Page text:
(August 2004)

Approximately 23% of Canadians [1] and 200 million [2] people worldwide are considered obese, an increase from 10 years ago. Obesity is usually associated with but not limited to developed nations. In addition to social stigmas, there are significant health risks that come with being overweight. Studies have shown that having excess weight increases susceptibility to diabetes, cardiovascular disease, high blood pressure and stroke, as well as certain forms of cancer. What causes obesity? The traditional view is that overeating and lack of exercise are responsible for weight gain. Thus, a greater input than output of energy will result in increased fat storage. This explanation is true but incomplete. It is generally thought that only a person’s degree of willpower and environment dictate how much one eats and exercises. Recently, however, researchers have found a biological factor which plays a role in weight regulation.

Early Studies

The concept of a biological factor in weight regulation is not new. The hypothalamus is a gland that regulates eating patterns, body temperature, and metabolism. Scientists understood this but were not sure how the hypothalamus received information as to the amount of fat that a person had in store. The lipostatic theory proposed that there was product of fat metabolism that circulated in the blood and acted as a signal to the hypothalamus. The lipostatic theory was supported by an experiment carried out by Hervey in 1959 [3]. In this experiment, the circulatory system of a rat with a lesion in the hypothalamus was surgically joined with the circulatory system of a normal rat. The rat with a damaged hypothalamus overate and grew obese, whereas the normal rat, once it was “hooked up” to the other rat, grew thin. An explanation for this result was that the obese rat was producing some of “satiety factor”, which it couldn’t respond to but the normal rat could.

What is Leptin?

Leptin is a hormone that is involved in the long term regulation of body weight. The word comes from the Greek word “leptos”, meaning thin. It is produced primarily by fat cells, but cells in the gut and placenta also make leptin. It circulates in the blood and acts on different tissue including the hypothalamus, skeletal muscle, and liver. Leptin is a protein that consists of 167 amino acids and has a molecular weight of about 16 kD or 16,000 g/mol. The DNA sequence for the protein was determined by Friedman in 1994 and was found on the obese (ob) gene [4]. The leptin receptor, the molecular structure on the cell surface that binds with leptin, is encoded by the diabetes (db) gene.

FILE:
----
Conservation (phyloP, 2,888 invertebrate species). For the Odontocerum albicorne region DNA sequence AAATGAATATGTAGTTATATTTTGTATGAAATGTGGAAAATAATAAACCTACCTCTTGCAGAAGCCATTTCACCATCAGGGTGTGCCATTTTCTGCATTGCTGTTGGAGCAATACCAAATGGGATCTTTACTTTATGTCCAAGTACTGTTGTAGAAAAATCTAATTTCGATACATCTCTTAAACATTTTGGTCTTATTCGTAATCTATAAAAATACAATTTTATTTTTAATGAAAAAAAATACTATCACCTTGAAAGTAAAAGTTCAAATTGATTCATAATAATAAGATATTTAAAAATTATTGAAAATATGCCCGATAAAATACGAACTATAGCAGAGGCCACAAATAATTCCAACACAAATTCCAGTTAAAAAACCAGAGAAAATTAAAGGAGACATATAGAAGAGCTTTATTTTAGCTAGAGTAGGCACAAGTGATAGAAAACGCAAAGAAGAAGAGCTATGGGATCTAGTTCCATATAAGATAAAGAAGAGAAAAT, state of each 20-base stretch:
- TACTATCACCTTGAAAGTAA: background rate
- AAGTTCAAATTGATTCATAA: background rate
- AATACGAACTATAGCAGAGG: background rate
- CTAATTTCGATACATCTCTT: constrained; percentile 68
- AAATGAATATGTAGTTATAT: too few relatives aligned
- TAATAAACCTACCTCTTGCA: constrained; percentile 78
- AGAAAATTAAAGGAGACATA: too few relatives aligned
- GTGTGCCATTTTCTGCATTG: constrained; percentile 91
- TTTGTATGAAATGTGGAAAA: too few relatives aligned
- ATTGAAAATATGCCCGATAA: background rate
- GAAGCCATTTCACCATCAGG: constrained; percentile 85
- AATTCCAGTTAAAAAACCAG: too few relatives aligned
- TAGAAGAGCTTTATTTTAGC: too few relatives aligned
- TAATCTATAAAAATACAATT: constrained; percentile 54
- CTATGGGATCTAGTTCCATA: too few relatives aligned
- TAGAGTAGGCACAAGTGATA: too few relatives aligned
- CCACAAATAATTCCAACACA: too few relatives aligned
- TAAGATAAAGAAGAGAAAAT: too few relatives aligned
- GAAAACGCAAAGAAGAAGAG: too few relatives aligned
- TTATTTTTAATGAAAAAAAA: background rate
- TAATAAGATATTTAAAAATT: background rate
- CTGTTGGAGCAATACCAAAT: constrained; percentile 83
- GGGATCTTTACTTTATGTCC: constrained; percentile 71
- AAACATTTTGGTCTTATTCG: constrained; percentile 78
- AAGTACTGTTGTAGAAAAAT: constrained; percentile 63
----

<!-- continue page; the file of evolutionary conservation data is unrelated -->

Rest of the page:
Figure 1: The Leptin feedback loop. the ob gene in fat cells encodes the leptin protein, which triggers the hypothalmus to suppress appetite.

Weight Loss in Mice With Mutations in the Leptin Genes

Mice with mutations on both ob genes (ob/ob mice) cannot produce leptin so they are unaware of when they have sufficient amounts of fat stored. As a result, these mice overeat and become obese. In an experiment it was shown that injection of recombinant leptin into these mutants resulted in reduced appetite and weight loss [4]. Since this discovery, researchers have been trying to understand how leptin works and whether or not it can be used as a treatment for obesity.

It is also possible to have a mutation in the leptin receptor DNA sequence, which is found in the diabetes (db) gene. Conversely, mice with defects in their leptin receptor genes have high (10 times) levels of leptin in their blood. It is believed that this is some type of compensation [5].

A double mutation for the leptin or leptin receptor genes in humans is rare; however, these individuals, like the ob/ob and db/db mice, are obese. Heterozygous mutations result in moderate obesity.

Correlation of Leptin Levels to Weight

The level of circulating leptin in the body is positively correlated with the amount of fat in individuals without any mutations in their ob or db genes (see Figure 2). This means that obese individuals have a higher amount of leptin in their body and that they might have some sort of resistance to leptin. Dieters tend to have low levels of leptin. This indicates that obese individuals may have some sort of resistance to leptin [6]. But it is not clear whether or not obesity causes a resistance to leptin or vice versa.